Now You See Me
Posted May 31, 2013 by Daniel Hodgson in
Silent Hill sits on the same shelf as my DVDs of Le Samourai and Man With a Movie Camera. Before the weekend is over, I’ll go to my collection and pop a favorite into the player, something to remind me that movies can be thought-provoking, or at least entertaining. A great movie can do both. Now You See Me does neither.
It is loud, hollow, and obnoxious. The set pieces overwhelm the actors with the force of a tsunami. The score is big and insistent, when it should be enchanting us, bringing us under the movie’s spell. The camera-work and cutting are busy and aggressive—it looks like a Michael Bay knock-off with fewer explosions. Ilsa Fisher is the babe in this movie. Ditto Mélanie Laurent. That’s not a comment on their capabilities as thespians. They simply have nothing to do here. Ditto the rest of the cast.
The story is in service of the set pieces and genre conventions. Four magicians, an illusionist (Jesse Eisenberg), an escape artist (Ilsa Fisher), a mentalist (Woody Harrelson), and a rookie street performer (Dave Franco) team up to rob banks miles away right before the audiences’ eyes, using stage illusions and magic tricks. An FBI Agent (Mark Ruffalo) and an INTERPOL agent (Mélanie Laurent) team up to stop The Four Horseman, as the troupe call themselves. The agents consult with Thaddeus Bradley (Morgan Freeman), a debunker of magicians.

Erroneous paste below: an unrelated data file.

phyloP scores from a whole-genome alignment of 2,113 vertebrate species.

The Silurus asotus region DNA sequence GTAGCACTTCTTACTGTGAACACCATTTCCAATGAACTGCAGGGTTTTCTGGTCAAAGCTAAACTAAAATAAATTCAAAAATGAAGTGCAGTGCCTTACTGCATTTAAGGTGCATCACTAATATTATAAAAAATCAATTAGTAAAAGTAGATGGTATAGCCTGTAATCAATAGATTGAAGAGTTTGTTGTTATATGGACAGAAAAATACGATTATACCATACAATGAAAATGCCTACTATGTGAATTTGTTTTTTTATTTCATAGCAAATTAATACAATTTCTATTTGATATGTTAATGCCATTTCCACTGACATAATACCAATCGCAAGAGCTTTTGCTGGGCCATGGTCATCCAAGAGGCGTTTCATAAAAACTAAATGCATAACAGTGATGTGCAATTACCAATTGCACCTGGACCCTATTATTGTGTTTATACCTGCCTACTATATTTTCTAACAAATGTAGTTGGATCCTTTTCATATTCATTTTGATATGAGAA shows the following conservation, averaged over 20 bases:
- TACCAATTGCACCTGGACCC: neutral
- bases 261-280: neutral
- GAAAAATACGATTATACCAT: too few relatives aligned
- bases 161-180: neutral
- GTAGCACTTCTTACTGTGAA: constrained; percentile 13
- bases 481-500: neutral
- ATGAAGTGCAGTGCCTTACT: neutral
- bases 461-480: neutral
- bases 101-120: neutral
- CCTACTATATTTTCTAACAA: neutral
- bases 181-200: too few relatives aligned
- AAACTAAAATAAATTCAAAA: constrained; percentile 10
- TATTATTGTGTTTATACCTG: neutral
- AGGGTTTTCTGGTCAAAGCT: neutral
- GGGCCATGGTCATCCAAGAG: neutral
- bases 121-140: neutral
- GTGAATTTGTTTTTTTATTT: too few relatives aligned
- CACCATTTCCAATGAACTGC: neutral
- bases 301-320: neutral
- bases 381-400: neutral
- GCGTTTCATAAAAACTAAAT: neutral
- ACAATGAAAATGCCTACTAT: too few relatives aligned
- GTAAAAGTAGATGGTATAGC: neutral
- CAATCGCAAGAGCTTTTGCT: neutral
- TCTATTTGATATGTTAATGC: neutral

“He’s making you guys look like idiots,” Bradley tells them, and that is exactly why Now You See Me is so painfully boring.
Now, let me compare this to Mission: Impossible – Ghost Protocol (spoilers for that film). What made Ghost Protocol so exciting wasn’t the gadgets, but that none of the gadgets fucking worked! Nothing went according to plan, and the team constantly had to improvise. On the other hand, everything goes according to plan in Now You See Me. The agents do look like idiots. It’s supposed to be fun watching the troupe steam roll them. But it’s not. It’s tedious. I slumped in my chair at the climax, the part where I should have been on the edge of my seat.
Now You See Me is typical of a summer film. It’s all star-power, spectacle, and special-effects, but it has the screenplay of a January potboiler. The big reveal at the end is predictable. It’s supposed to make us care about what’s happened up till then, but it’s after the fact—much too little, and far too late.
Not even intermittent narration by Morgan Freeman can save this disaster. Jesse Eisenberg’s haircut suits his face in this movie. That’s all I can say for it.